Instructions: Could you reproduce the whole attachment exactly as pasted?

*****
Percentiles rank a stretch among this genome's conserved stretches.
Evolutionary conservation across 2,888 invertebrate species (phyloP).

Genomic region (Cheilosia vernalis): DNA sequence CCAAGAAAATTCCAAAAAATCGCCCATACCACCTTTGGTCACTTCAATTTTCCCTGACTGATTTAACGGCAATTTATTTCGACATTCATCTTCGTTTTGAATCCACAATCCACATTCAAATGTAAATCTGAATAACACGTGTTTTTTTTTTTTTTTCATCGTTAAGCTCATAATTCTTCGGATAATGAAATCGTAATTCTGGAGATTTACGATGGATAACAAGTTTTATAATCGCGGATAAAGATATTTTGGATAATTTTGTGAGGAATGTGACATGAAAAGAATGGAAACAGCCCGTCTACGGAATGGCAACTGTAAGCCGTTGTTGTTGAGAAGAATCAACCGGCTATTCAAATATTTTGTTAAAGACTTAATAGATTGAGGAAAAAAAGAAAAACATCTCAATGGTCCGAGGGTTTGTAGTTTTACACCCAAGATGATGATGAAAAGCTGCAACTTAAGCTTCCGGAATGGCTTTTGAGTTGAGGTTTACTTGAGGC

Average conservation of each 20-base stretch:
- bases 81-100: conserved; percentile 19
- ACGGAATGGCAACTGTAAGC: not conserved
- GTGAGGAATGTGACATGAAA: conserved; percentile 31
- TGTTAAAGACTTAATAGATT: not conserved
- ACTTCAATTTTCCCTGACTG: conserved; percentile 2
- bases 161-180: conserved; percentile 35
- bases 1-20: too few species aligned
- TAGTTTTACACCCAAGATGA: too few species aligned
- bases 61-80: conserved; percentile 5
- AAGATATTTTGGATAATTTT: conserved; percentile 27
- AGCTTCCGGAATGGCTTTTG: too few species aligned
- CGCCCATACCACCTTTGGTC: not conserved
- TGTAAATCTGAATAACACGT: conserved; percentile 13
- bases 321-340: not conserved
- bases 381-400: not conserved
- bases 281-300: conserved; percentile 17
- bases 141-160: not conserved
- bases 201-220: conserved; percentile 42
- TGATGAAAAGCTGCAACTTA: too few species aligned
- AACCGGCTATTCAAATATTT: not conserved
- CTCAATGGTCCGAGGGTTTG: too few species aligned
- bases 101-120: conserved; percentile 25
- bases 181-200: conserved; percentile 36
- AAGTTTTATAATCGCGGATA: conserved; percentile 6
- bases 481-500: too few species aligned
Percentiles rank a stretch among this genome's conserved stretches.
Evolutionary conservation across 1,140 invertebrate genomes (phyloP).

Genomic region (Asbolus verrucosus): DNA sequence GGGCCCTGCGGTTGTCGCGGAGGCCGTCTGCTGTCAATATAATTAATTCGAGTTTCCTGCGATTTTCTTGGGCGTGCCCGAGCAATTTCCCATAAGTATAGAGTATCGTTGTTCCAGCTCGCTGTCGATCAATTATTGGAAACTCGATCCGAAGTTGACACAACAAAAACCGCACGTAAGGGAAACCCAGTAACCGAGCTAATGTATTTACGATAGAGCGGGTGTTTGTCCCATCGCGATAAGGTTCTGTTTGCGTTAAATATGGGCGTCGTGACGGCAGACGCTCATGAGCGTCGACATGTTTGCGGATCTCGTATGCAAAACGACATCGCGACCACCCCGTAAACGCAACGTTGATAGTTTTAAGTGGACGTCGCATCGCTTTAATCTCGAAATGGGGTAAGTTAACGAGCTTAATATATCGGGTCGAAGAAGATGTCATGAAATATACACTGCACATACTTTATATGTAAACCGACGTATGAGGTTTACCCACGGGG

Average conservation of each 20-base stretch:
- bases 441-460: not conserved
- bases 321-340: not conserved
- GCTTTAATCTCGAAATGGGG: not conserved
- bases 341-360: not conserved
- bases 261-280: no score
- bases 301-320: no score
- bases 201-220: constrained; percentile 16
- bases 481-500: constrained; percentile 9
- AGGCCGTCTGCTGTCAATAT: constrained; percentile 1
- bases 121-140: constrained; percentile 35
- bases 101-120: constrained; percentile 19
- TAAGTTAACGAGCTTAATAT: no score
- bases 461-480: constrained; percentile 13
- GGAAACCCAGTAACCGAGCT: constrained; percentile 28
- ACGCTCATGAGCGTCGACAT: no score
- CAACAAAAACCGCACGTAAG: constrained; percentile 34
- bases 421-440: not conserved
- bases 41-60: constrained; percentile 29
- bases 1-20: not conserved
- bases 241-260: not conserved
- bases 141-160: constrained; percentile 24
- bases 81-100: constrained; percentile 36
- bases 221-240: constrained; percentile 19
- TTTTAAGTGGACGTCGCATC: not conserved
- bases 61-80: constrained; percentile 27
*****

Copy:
Percentiles rank a stretch among this genome's conserved stretches.
Evolutionary conservation across 2,888 invertebrate species (phyloP).

Genomic region (Cheilosia vernalis): DNA sequence CCAAGAAAATTCCAAAAAATCGCCCATACCACCTTTGGTCACTTCAATTTTCCCTGACTGATTTAACGGCAATTTATTTCGACATTCATCTTCGTTTTGAATCCACAATCCACATTCAAATGTAAATCTGAATAACACGTGTTTTTTTTTTTTTTTCATCGTTAAGCTCATAATTCTTCGGATAATGAAATCGTAATTCTGGAGATTTACGATGGATAACAAGTTTTATAATCGCGGATAAAGATATTTTGGATAATTTTGTGAGGAATGTGACATGAAAAGAATGGAAACAGCCCGTCTACGGAATGGCAACTGTAAGCCGTTGTTGTTGAGAAGAATCAACCGGCTATTCAAATATTTTGTTAAAGACTTAATAGATTGAGGAAAAAAAGAAAAACATCTCAATGGTCCGAGGGTTTGTAGTTTTACACCCAAGATGATGATGAAAAGCTGCAACTTAAGCTTCCGGAATGGCTTTTGAGTTGAGGTTTACTTGAGGC

Average conservation of each 20-base stretch:
- bases 81-100: conserved; percentile 19
- ACGGAATGGCAACTGTAAGC: not conserved
- GTGAGGAATGTGACATGAAA: conserved; percentile 31
- TGTTAAAGACTTAATAGATT: not conserved
- ACTTCAATTTTCCCTGACTG: conserved; percentile 2
- bases 161-180: conserved; percentile 35
- bases 1-20: too few species aligned
- TAGTTTTACACCCAAGATGA: too few species aligned
- bases 61-80: conserved; percentile 5
- AAGATATTTTGGATAATTTT: conserved; percentile 27
- AGCTTCCGGAATGGCTTTTG: too few species aligned
- CGCCCATACCACCTTTGGTC: not conserved
- TGTAAATCTGAATAACACGT: conserved; percentile 13
- bases 321-340: not conserved
- bases 381-400: not conserved
- bases 281-300: conserved; percentile 17
- bases 141-160: not conserved
- bases 201-220: conserved; percentile 42
- TGATGAAAAGCTGCAACTTA: too few species aligned
- AACCGGCTATTCAAATATTT: not conserved
- CTCAATGGTCCGAGGGTTTG: too few species aligned
- bases 101-120: conserved; percentile 25
- bases 181-200: conserved; percentile 36
- AAGTTTTATAATCGCGGATA: conserved; percentile 6
- bases 481-500: too few species aligned
Percentiles rank a stretch among this genome's conserved stretches.
Evolutionary conservation across 1,140 invertebrate genomes (phyloP).

Genomic region (Asbolus verrucosus): DNA sequence GGGCCCTGCGGTTGTCGCGGAGGCCGTCTGCTGTCAATATAATTAATTCGAGTTTCCTGCGATTTTCTTGGGCGTGCCCGAGCAATTTCCCATAAGTATAGAGTATCGTTGTTCCAGCTCGCTGTCGATCAATTATTGGAAACTCGATCCGAAGTTGACACAACAAAAACCGCACGTAAGGGAAACCCAGTAACCGAGCTAATGTATTTACGATAGAGCGGGTGTTTGTCCCATCGCGATAAGGTTCTGTTTGCGTTAAATATGGGCGTCGTGACGGCAGACGCTCATGAGCGTCGACATGTTTGCGGATCTCGTATGCAAAACGACATCGCGACCACCCCGTAAACGCAACGTTGATAGTTTTAAGTGGACGTCGCATCGCTTTAATCTCGAAATGGGGTAAGTTAACGAGCTTAATATATCGGGTCGAAGAAGATGTCATGAAATATACACTGCACATACTTTATATGTAAACCGACGTATGAGGTTTACCCACGGGG

Average conservation of each 20-base stretch:
- bases 441-460: not conserved
- bases 321-340: not conserved
- GCTTTAATCTCGAAATGGGG: not conserved
- bases 341-360: not conserved
- bases 261-280: no score
- bases 301-320: no score
- bases 201-220: constrained; percentile 16
- bases 481-500: constrained; percentile 9
- AGGCCGTCTGCTGTCAATAT: constrained; percentile 1
- bases 121-140: constrained; percentile 35
- bases 101-120: constrained; percentile 19
- TAAGTTAACGAGCTTAATAT: no score
- bases 461-480: constrained; percentile 13
- GGAAACCCAGTAACCGAGCT: constrained; percentile 28
- ACGCTCATGAGCGTCGACAT: no score
- CAACAAAAACCGCACGTAAG: constrained; percentile 34
- bases 421-440: not conserved
- bases 41-60: constrained; percentile 29
- bases 1-20: not conserved
- bases 241-260: not conserved
- bases 141-160: constrained; percentile 24
- bases 81-100: constrained; percentile 36
- bases 221-240: constrained; percentile 19
- TTTTAAGTGGACGTCGCATC: not conserved
- bases 61-80: constrained; percentile 27